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How to Conduct a Website Domain Search for Cybersecurity Purposes

WHOIS lookups are a viable way for cybersecurity professionals to analyze domains’ integrity. Though they may seem less exciting than, say, deploying some nifty pen-testing tools, WHOIS lookups remain useful as a first step in catching threat actors. 

In fact, identifiers in WHOIS records can clue investigators in on a domain’s past usage and allow them to pinpoint indicators of compromise (IoCs) residing within their networks. With WHOIS data, they can also identify domain associations and effectively map attacks that happened or could happen on their infrastructure. Read on to learn more about why conducting website domain searches is critical to your digital operations, and how WHOIS API and WHOIS Lookup can facilitate it.

How to Find My or Someone Else’s IP Range with IP Netblocks WHOIS Database and IP Netblocks API

How to Find My or Someone Else’s IP Range with IP Netblocks WHOIS Database and IP Netblocks API

Hackers are known to hijack IP addresses for use in various illegal activities. They could thus use your IP address in a malicious campaign, but that doesn’t mean you’re guilty. And so, your infosec team needs to gather enough evidence to counter accusations of foul play against you. You may also need to help the authorities by looking into who is behind a threat. 

The first step in that direction is answering the question: What is my IP range? Solutions like IP Netblocks API or IP Netblocks WHOIS Database could be of help. That’s not where the buck stops, though, you’ll need to use a host of IP and domain intelligence tools next. For this reason, we created this guide for you.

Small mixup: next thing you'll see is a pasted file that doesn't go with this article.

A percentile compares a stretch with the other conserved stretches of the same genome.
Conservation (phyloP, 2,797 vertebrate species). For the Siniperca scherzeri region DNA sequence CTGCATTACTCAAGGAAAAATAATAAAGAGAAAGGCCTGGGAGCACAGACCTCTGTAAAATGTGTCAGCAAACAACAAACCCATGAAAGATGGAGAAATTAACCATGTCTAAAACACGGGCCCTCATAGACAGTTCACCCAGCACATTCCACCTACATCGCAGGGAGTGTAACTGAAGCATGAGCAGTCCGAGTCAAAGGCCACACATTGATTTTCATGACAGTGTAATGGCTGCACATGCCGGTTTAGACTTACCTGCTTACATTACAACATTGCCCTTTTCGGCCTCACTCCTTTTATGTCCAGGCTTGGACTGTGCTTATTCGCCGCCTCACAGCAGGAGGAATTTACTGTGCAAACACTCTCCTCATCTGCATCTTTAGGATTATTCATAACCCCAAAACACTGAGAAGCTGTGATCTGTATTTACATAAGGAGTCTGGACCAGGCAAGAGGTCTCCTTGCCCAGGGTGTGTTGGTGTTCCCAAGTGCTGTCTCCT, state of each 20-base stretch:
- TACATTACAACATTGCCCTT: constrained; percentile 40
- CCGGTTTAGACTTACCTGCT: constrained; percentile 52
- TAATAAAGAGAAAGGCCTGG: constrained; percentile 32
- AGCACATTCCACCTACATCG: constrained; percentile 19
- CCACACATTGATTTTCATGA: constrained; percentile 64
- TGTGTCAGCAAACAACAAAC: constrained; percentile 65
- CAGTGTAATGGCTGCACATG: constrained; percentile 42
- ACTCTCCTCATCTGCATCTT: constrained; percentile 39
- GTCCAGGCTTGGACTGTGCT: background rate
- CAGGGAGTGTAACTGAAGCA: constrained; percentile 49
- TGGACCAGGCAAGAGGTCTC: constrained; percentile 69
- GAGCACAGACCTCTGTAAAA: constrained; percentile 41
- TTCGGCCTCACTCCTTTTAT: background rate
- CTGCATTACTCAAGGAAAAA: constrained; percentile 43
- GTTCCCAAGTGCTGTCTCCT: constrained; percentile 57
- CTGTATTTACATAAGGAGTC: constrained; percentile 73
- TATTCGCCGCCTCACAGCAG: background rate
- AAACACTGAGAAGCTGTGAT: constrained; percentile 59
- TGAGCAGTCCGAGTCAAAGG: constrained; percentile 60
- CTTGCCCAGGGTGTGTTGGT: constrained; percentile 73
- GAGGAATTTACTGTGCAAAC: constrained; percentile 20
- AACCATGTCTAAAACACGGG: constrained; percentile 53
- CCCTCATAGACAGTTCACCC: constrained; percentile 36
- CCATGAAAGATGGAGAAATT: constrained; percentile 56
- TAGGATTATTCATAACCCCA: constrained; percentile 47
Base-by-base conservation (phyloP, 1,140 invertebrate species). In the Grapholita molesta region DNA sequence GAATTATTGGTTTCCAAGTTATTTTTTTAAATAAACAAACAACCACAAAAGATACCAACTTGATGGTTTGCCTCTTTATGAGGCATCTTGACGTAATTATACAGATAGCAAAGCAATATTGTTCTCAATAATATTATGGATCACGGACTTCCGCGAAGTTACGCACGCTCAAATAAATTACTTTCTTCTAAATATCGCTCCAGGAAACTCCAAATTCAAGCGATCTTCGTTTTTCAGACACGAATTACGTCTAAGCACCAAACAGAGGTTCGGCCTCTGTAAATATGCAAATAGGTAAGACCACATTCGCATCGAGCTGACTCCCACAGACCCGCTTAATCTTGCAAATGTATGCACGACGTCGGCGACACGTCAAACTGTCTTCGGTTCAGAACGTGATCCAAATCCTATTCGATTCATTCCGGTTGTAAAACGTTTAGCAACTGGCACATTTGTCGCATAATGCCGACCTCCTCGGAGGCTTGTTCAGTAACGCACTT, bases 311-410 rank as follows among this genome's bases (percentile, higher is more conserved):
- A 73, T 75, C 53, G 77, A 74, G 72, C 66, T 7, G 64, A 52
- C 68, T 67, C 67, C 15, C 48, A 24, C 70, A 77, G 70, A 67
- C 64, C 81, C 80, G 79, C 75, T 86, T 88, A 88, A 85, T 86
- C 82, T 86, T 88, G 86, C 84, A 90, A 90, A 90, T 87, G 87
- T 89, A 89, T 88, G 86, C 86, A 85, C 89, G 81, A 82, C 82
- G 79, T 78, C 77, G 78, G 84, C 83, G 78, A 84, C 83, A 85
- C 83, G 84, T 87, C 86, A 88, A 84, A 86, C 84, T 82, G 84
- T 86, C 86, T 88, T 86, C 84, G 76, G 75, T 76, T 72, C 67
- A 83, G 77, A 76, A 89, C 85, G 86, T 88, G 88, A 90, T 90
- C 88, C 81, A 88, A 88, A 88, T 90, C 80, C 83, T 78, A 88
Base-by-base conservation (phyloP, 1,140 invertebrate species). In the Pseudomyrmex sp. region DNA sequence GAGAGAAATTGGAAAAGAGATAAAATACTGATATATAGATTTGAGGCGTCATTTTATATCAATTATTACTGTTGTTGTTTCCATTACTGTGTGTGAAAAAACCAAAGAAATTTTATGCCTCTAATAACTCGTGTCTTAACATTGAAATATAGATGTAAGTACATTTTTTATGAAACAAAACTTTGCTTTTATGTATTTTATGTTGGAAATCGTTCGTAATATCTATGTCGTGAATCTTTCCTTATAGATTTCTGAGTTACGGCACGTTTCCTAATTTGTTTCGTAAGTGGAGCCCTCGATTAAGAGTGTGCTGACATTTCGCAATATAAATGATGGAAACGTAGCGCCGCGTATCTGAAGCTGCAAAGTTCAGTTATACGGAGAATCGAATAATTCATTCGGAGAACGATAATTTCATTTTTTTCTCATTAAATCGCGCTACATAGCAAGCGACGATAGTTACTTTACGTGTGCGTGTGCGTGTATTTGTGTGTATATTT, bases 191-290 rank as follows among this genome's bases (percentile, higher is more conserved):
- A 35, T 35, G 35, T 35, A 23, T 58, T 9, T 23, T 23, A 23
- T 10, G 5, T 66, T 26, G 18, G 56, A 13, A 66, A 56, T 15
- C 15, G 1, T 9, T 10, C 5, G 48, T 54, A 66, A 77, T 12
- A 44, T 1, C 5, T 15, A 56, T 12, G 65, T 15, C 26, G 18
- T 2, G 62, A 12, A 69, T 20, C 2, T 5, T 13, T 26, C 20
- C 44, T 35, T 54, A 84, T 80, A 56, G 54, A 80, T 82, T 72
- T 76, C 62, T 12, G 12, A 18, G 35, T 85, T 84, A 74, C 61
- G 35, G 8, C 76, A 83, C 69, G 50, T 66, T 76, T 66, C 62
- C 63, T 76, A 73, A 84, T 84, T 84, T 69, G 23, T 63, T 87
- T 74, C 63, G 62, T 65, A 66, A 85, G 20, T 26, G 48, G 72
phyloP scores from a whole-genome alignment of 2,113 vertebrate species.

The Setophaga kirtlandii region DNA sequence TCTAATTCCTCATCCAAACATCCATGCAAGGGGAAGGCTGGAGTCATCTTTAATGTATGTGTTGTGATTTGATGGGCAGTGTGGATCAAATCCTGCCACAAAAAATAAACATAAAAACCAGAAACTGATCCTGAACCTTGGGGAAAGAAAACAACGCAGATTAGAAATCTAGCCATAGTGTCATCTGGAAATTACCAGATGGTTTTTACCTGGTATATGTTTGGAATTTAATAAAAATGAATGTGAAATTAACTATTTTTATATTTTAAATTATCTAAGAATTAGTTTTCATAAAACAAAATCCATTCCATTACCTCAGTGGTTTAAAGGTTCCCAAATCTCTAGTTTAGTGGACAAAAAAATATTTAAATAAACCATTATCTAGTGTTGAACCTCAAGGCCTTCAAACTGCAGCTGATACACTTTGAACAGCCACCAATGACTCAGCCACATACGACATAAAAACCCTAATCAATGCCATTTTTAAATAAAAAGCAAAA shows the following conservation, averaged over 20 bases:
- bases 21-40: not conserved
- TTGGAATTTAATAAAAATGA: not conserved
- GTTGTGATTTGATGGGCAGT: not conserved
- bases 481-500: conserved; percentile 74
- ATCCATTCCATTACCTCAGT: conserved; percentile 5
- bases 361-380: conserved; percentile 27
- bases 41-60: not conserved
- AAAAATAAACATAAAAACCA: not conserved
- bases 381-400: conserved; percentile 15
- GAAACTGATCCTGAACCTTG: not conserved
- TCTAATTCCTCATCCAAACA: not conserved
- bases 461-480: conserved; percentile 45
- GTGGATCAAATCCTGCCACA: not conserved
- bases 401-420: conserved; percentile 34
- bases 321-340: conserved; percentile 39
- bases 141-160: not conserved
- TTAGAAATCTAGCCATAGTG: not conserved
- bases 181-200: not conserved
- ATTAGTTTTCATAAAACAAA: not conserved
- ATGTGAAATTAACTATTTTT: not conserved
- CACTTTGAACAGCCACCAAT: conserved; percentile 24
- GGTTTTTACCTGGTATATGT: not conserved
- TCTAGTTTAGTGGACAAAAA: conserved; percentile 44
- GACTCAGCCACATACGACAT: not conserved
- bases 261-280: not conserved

Cyber Threat Intelligence in Action: Malicious COVID Footprint Enrichment, Expansion, and Infrastructure Analysis

Cyber Threat Intelligence in Action: Malicious COVID Footprint Enrichment, Expansion, and Infrastructure Analysis

We have been monitoring COVID-19 cyber threats for several months now. More recently, we partnered with GeoGuard to enrich a dataset of coronavirus-themed URLs and IP addresses with WHOIS data and domain reputation scoring, followed by a passive DNS analysis to enlarge the malicious footprint under the study. The three sections in this post discuss the results of our research in greater depth.

WHOIS History Lookup: 3 Types of Domain Names to Avoid for the Sake of Cybersecurity

WHOIS History Lookup: 3 Types of Domain Names to Avoid for the Sake of Cybersecurity

Expanding one’s business online footprint with the right domain names should not just be left to business decision-makers, but also involve cybersecurity experts. Though old domains can bring benefits to the table, no enterprise wants to end up with those having a sinister past. WHOIS history queries via solutions such as WHOIS History Lookup, Search (from the Domain Research Suite), or API can help avoid that.

How so? Digging into a domain’s WHOIS history allows you to gather more context about its past ownership, including whether it may have belonged to threat actors at some point and should therefore require greater scrutiny.

We compiled a list of domain history no-nos that can put a strain on your ventures’ success (possibly landing your website on blacklists) or even cause harm to whoever might get into contact with them.

What You Can Find Out from a WHOIS IP Search

What You Can Find Out from a WHOIS IP Search

Did you know that an IP address can be a good starting point for a cybercrime investigation or even just a routine check of suspicious activities? For instance, when you go to malware data feeds, or any threat intelligence site, one of the usual indicators of compromise (IoCs) you’ll see are known malicious IP addresses.